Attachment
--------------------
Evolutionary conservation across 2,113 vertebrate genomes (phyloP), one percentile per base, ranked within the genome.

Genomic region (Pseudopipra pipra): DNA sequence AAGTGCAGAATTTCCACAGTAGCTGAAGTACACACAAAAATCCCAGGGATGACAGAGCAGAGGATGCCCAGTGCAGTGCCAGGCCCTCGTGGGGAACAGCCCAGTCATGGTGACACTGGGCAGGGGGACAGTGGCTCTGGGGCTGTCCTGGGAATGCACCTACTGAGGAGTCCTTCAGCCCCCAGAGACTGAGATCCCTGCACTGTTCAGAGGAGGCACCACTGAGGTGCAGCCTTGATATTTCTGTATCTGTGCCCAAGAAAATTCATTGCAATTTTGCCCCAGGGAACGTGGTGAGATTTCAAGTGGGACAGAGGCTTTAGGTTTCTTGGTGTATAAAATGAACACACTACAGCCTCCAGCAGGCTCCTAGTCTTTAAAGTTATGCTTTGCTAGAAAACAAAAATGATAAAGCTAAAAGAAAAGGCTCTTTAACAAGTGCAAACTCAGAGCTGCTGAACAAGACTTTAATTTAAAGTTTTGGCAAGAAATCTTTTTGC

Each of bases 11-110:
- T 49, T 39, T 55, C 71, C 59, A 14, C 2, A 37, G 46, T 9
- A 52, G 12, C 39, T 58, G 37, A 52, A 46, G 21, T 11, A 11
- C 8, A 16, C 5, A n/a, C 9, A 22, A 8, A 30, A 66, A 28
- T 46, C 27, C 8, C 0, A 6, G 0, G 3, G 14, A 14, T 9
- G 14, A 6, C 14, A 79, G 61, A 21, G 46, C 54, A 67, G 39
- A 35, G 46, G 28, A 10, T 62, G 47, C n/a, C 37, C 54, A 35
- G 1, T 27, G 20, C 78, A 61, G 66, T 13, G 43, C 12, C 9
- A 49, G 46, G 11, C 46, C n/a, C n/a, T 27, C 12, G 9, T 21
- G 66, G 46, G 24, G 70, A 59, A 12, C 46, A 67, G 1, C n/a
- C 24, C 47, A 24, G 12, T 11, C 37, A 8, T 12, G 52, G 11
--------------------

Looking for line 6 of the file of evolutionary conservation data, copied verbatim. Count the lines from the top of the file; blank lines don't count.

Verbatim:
- C 8, A 16, C 5, A n/a, C 9, A 22, A 8, A 30, A 66, A 28